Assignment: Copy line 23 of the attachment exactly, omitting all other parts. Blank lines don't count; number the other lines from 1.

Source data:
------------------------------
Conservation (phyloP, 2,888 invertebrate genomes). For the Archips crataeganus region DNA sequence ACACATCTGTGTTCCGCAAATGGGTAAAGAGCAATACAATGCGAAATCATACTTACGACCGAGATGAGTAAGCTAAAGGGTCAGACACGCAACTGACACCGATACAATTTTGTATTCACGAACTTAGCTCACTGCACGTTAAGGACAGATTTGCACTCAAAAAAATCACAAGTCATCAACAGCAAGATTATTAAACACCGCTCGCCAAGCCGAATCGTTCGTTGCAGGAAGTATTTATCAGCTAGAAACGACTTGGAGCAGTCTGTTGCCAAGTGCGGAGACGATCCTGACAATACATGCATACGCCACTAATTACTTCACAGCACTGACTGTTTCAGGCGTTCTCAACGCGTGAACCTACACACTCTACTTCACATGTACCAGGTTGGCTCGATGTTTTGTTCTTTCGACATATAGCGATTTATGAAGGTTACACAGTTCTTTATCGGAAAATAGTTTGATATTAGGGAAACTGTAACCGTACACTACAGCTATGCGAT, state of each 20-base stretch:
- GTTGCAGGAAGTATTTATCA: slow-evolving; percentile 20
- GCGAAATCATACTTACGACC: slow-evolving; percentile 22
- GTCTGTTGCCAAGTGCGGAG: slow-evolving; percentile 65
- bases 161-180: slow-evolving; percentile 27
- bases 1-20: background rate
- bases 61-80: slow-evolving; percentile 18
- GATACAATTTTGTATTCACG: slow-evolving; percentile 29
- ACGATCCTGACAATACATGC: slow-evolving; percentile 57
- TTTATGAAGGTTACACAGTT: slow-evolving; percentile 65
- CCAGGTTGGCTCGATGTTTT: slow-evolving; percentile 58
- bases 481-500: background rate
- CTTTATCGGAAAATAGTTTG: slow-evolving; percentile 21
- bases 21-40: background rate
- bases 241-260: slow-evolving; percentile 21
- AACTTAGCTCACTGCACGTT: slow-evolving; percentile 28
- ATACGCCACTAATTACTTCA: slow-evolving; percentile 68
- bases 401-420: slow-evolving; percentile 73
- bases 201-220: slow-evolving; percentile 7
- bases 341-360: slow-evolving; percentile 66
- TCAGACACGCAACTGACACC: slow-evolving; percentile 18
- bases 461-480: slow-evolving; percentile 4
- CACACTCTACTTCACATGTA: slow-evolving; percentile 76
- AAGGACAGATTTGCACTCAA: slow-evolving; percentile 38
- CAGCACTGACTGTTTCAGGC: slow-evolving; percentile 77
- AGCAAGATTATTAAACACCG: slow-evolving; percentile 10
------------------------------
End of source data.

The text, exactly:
- CACACTCTACTTCACATGTA: slow-evolving; percentile 76